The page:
social media for small business

By Cheryl Biron

Of every hour Americans spend online, 16 minutes are spent on social networks, according to Experian. In January 2012, I had personal accounts on LinkedIn and Facebook, but I knew nothing about Twitter and my business had no company pages on any social media sites.

That changed when I went to a social media learning event through the Entrepreneurs’ Organization (EO) of New Jersey. The expert – Gary Vaynerchuk, CEO of VaynerMedia – spoke about how he used social media in his company and emphasized that it is the way people will communicate in the future.

I realized my buisness would need to start establishing a presence, even though the transportation industry was not active on social media sites. Our competitors were not using social media, so it was easy to overlook it, but the learning event encouraged us to become a pioneer in our industry. Right after the event, I began building a presence for our business on Facebook, LinkedIn and Twitter, as well as creating a company blog.

Here are my tips on getting started with social media from scratch:

  1. Be the voice of your business. Vaynerchuk recommended we learn social media ourselves instead of hiring someone to handle it. There are tons of social media experts who can write your blog and social media posts, but voice matters. Having an employee handle social media results in a stronger message. Employees also have a better idea of what is going on with the company day-to-day. It may take some time to learn the ins and outs of social media, but it’s worth it.
  2. Set a schedule. I update our company blog every two weeks. When we initiated our social media plan, I wrote enough posts to have a backlog. That way I don’t have to write a blog post when I’m busy with other things. I plan on two LinkedIn posts per week, which could include interacting in a discussion or posting about an event I went to or an article I read.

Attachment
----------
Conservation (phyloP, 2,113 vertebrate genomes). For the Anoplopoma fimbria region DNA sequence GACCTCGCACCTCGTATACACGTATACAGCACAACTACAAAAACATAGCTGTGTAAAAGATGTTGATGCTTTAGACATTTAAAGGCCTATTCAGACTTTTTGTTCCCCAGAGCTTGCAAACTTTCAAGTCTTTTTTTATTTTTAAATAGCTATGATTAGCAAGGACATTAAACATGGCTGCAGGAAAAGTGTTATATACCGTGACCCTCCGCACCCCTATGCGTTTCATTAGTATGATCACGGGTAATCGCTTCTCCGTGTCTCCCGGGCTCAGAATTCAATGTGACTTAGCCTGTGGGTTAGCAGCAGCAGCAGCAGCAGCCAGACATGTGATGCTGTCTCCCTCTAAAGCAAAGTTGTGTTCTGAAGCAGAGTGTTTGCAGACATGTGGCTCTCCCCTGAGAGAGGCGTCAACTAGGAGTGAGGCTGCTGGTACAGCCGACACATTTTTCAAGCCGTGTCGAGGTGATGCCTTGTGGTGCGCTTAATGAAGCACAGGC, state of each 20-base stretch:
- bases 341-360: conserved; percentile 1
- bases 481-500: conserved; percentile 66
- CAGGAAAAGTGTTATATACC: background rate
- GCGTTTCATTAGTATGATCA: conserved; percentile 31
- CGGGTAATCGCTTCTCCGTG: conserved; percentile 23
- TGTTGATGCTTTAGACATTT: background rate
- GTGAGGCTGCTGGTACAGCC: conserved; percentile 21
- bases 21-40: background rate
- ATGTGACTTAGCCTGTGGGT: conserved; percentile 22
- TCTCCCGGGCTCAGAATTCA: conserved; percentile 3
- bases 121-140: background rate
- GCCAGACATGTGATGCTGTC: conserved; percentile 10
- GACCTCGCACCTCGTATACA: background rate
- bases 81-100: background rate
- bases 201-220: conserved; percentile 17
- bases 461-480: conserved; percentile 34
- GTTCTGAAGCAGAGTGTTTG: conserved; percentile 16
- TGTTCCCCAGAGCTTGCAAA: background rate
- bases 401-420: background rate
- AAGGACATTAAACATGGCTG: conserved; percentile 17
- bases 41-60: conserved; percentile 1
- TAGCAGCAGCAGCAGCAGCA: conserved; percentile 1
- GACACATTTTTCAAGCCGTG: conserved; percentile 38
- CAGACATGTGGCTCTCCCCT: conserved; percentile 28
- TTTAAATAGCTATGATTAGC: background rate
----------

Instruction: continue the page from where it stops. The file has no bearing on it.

3. Create a minisite. Social media can go beyond Facebook, Twitter, LinkedIn and blogging. For example, we created a minisite for recruiting. Young people communicate on social media, so using it for hiring was a great place to start. The minisite helped potential employees learn more about our company and the job beyond just a job description. We used it to advertise on job boards. To take it a step further, I also linked to it in LinkedIn conversations.
  4. Provide a variety of content. In addition to interesting article or things I learn from events, I share company news on our social media sites. It’s important to share valuable information so that your followers gain something from you. If you’re too promotional, you may lose followers on all mediums. Social media sites are also a great place to promote blog posts.
  5. Interact with your followers. Questions are some of my favorite things to post on all social media sites. It’s a great way to engage your followers and keep them invested in the brand. We’ve also learned some important information by asking our followers questions. For example, I recently shared our biggest challenge for 2014 and asked for suggestions. There was some valuable feedback, and it is always beneficial to hear directly from customers and potential employees. I also posted to social media when my company won an award, and people I had never met commented to congratulate us.
  6. Don’t forget about discussions on LinkedIn. In addition to posting on LinkedIn, I monitor industry discussions and contribute when applicable. One person recognized my picture on our website from a LinkedIn discussion I had participated in, and it gave him a positive impression of our company. Now, he’s a customer. Social media is better than just an advertisement because potential customers can see that your business is active.

Just two years after starting with social media, my business has more than 170 Twitter followers, 150 Facebook fans and more than 235 LinkedIn followers. I enjoy the opportunity to interact with our existing and potential customers and employees, and it’s been beneficial to our business.

Cheryl Biron is president and CEO of One Horn Transportation and Discover co-chair for the Entrepreneurs’ Organization (EO) of New Jersey.